The way she killed herself could have been a clue to what she felt but didn't show: Kitty hanged herself in her bedroom, the same way her beloved uncle, 20-year-old Edward McGuire, killed himself on April 11, 2012.

The two both lived in her grandparents' home on Ward Hill Road. He treated Kitty like a little sister and best friend and his suicide devastated her.

"She was extremely upset by his death. She went to the extent of imitating him and wearing his clothes," said her grandfather, Fred McGuire.

But Fred McGuire said he doesn't think Edward's death is the reason she killed herself. Everything he's heard since Kitty's death is that other students were cruel to her, and he's convinced that's the real reason. Her other family members agree.

"She was really sad about (Edward's death)," said another uncle, Timothy McGuire. "But I don't think that's why she took her life." 


Kitty's parents, Ruby-Dale McGuire and Richard Shaw, gave her up when she was just an infant. Her mother lives in Bangor. Her father lives in Old Town. Neither was a regular part of her life.

Instead, Kitty was brought up by her grandparents, Fred and Donna McGuire, along with her older brother, Richard "Neeper" McGuire, at the end of a long road in rural Troy.

"Donna and I changed Kitty's first diaper," Fred said. "Within 10 days, we had Kitty. We had Kitty before she took her first steps. Since she was born, she was ours."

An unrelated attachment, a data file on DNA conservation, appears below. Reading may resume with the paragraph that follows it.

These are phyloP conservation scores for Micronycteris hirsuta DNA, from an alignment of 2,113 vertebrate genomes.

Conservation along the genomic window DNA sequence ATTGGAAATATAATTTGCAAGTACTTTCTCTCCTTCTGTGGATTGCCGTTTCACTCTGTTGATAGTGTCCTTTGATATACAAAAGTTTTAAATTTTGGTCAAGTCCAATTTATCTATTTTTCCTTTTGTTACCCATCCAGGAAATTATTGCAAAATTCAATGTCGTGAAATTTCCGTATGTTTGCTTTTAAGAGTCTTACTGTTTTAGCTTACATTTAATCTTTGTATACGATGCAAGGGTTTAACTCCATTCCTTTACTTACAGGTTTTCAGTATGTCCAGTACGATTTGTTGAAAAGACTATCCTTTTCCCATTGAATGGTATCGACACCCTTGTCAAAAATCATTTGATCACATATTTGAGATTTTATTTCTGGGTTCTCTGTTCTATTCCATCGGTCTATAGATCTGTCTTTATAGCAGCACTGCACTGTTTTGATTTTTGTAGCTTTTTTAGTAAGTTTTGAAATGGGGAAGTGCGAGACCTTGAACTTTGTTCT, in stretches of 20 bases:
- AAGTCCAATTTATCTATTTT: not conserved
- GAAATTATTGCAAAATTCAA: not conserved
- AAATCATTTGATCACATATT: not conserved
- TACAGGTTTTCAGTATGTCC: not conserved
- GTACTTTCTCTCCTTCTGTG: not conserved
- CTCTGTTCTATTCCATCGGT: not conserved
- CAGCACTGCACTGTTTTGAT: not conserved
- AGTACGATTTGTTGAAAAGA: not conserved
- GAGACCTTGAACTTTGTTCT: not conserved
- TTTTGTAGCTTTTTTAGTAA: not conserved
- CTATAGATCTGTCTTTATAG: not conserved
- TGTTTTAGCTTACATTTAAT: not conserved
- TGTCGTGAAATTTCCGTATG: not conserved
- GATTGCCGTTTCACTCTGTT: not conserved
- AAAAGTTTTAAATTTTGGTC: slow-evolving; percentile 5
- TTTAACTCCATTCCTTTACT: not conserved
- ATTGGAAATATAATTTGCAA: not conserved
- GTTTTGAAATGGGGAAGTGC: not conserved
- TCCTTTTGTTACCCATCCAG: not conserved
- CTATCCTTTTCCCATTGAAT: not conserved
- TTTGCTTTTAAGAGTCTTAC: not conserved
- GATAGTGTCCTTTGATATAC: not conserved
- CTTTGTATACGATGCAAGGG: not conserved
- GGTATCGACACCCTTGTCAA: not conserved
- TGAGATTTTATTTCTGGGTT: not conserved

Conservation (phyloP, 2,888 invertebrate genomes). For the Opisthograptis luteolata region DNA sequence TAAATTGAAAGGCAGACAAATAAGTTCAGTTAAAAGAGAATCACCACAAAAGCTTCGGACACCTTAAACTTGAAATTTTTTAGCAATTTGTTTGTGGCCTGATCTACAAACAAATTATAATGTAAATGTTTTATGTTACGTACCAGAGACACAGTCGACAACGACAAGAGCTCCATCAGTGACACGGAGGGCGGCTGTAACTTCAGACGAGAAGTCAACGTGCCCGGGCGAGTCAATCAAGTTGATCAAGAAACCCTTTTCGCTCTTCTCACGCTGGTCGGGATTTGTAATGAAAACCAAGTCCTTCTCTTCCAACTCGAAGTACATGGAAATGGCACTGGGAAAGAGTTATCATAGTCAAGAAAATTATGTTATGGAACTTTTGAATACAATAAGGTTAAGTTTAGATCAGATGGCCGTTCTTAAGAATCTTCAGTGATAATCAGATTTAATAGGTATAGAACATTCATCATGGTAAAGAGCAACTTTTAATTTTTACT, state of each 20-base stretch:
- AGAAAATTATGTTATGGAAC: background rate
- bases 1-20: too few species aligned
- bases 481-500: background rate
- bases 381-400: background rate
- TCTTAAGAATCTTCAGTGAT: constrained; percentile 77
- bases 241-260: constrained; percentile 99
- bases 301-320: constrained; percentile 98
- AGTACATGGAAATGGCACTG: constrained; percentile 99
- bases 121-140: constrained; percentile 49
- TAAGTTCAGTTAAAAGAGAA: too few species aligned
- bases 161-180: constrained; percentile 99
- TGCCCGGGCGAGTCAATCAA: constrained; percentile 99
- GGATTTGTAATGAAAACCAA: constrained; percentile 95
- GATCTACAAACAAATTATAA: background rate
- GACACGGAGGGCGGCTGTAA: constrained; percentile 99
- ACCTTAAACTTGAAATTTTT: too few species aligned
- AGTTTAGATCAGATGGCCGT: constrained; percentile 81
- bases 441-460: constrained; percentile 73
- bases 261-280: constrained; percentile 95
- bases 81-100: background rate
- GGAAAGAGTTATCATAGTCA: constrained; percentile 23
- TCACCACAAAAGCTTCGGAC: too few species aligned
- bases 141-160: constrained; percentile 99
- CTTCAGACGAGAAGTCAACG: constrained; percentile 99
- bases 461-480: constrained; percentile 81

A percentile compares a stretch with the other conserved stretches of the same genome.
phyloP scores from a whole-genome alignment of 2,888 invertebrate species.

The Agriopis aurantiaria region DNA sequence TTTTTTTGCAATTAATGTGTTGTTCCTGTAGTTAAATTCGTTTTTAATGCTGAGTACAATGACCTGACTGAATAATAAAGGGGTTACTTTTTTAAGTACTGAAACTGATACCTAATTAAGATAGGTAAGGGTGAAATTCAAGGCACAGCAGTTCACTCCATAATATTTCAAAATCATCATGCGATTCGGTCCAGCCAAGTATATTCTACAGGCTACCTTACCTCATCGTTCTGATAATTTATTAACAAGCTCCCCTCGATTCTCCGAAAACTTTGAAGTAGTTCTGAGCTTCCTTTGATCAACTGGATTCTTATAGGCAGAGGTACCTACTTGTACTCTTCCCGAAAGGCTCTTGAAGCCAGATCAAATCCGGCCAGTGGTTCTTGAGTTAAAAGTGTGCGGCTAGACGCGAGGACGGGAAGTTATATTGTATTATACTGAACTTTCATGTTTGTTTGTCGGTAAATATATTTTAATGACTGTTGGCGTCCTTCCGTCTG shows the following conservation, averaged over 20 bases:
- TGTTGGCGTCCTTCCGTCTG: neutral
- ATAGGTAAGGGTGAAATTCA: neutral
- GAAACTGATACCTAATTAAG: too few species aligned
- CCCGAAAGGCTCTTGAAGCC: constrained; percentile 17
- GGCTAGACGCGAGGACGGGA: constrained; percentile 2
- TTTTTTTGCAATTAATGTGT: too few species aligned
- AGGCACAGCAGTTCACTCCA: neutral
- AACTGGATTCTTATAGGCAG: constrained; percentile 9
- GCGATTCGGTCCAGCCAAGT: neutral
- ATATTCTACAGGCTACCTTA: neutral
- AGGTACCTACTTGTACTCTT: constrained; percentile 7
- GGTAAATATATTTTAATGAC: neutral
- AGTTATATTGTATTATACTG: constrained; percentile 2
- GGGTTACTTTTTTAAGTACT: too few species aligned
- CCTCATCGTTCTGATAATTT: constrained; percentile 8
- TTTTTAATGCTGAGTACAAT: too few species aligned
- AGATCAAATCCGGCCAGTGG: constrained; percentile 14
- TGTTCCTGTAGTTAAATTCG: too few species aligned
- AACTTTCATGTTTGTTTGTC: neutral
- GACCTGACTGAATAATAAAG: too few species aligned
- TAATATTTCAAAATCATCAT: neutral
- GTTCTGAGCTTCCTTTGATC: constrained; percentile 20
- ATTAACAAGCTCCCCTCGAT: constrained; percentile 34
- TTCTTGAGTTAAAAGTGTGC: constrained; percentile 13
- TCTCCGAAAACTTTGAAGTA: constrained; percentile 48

The McGuires raised Kitty and Richard side by side with their own sons, Timothy, 27; Michael, 24; and Edward.

Timothy's high school sweetheart Hannah, whom he married three years ago, moved in with them. Michael, who is now a corporal in the Marine Corps, married as a teenager, and his wife, Bobbi Pelletier, spent much of her youth there, too.

"Circumstances just made it so Fred and Donna were the legal guardians," Bobbi said. "We all grew up together. We all went to school together. It didn't matter the legal technicalities. We were a family."

Troy is a small farming community in northern Waldo County, halfway between Bangor and Waterville. With a population of just over 1,000 people, the town is bisected by Route 202 and has no commercial or residential concentration.

(Continued on page 2)

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Additional Photos

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Michael McGuire, one of Kitty’s uncles, remembers the messages she would write to him on his bathroom mirror to cheer him up. She also delighted in playing pranks on him.

Shawn Patrick Ouellette/Staff Photographer

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Bobbi Pelletier, an aunt of Kitty McGuire, says, “She was so sweet, she’d curl up on the couch with us.” She says Kitty, having just turned 13, was trying to find herself.

Shawn Patrick Ouellette/Staff Photographer

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Kitty McGuire holds the bouquet she caught at the wedding of Timothy and Hannah McGuire three years ago. She was always the one who caught wedding bouquets, the couple said.

Family photo

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Heather Perry